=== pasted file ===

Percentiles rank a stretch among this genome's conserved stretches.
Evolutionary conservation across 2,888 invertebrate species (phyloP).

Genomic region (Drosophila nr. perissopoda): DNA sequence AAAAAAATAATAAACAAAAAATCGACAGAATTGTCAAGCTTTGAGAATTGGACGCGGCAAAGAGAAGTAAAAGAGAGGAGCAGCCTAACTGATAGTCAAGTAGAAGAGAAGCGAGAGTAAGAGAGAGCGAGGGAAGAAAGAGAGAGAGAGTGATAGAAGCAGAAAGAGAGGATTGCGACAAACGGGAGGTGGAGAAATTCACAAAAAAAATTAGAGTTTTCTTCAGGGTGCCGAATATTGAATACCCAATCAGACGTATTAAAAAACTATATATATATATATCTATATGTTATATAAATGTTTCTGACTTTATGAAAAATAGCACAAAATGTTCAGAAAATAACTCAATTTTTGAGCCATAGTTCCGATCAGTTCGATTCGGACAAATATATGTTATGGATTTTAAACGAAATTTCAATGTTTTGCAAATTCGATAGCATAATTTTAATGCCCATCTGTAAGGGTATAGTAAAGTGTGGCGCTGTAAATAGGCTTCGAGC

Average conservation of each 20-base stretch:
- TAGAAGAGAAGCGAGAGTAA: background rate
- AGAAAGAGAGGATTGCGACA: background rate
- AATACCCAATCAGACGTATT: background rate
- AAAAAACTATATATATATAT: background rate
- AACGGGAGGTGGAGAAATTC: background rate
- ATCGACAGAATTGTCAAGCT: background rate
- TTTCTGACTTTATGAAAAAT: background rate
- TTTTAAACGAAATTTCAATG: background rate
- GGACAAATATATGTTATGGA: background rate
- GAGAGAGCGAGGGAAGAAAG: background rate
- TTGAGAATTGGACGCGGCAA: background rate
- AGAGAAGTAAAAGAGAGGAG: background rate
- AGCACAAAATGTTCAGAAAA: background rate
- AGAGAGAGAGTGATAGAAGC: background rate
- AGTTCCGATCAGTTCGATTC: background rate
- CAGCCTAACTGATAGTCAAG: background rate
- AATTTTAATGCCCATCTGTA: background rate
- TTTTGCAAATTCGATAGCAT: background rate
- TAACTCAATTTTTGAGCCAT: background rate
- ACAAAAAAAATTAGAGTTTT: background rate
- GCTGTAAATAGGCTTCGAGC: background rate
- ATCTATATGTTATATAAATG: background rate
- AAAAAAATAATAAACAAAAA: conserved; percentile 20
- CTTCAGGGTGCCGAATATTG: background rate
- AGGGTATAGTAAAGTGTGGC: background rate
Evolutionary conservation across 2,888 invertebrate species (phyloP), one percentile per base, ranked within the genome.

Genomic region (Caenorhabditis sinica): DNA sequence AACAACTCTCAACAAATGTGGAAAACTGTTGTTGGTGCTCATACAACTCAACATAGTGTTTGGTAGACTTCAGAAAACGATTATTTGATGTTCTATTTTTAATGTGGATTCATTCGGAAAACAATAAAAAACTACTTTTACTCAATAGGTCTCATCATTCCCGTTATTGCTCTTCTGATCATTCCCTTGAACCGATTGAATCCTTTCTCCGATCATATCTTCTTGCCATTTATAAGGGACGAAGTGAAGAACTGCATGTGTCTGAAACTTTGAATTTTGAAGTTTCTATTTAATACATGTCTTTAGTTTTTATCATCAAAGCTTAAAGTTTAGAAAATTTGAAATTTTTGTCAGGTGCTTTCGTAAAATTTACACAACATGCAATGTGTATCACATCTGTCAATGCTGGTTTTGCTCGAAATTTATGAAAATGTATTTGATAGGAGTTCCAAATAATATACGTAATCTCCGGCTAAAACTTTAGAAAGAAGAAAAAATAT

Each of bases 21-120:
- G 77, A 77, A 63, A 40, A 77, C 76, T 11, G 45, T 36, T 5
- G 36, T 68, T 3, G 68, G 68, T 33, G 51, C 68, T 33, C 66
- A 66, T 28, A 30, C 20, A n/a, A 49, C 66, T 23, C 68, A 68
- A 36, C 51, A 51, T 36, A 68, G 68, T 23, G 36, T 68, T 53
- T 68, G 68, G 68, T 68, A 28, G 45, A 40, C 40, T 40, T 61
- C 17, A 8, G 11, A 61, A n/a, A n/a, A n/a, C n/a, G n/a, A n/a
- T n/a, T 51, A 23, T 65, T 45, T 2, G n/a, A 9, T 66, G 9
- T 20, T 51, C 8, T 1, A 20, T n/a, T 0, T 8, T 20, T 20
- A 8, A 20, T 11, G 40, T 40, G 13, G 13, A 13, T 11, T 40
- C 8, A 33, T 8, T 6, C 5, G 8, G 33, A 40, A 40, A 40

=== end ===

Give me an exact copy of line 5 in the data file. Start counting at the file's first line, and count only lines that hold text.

- TAGAAGAGAAGCGAGAGTAA: background rate